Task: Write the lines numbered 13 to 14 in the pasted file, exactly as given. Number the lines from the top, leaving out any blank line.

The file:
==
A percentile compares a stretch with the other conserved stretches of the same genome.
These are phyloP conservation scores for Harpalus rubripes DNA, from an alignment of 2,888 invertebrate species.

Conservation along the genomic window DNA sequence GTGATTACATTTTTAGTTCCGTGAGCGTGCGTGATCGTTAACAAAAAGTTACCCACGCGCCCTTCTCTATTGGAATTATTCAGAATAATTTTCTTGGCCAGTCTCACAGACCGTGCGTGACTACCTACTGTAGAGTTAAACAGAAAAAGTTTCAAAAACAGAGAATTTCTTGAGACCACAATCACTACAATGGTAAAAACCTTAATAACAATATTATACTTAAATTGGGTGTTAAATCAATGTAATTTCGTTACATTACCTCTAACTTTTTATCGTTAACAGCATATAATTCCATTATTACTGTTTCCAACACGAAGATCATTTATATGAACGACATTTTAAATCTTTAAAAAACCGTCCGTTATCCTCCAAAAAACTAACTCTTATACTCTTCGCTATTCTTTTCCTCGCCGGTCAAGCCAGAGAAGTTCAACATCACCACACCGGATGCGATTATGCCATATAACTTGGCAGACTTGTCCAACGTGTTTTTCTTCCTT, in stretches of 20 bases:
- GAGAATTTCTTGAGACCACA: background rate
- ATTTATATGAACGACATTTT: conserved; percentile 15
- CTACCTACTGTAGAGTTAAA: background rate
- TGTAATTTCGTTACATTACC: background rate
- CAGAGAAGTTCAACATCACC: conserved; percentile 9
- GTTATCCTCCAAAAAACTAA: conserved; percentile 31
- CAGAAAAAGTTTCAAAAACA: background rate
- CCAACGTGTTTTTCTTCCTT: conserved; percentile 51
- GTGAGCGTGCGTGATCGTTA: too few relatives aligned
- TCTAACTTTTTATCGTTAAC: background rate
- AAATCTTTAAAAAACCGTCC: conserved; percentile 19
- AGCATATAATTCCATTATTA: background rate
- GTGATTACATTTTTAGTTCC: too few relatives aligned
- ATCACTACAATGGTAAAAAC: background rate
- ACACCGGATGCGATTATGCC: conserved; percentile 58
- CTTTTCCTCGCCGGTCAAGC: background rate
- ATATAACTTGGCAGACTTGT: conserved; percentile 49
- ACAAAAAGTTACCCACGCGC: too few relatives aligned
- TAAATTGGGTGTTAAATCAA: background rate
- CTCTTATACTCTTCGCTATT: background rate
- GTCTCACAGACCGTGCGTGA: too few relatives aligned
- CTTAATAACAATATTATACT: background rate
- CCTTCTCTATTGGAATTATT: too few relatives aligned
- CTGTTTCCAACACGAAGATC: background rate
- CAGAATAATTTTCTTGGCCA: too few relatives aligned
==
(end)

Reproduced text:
- TCTAACTTTTTATCGTTAAC: background rate
- AAATCTTTAAAAAACCGTCC: conserved; percentile 19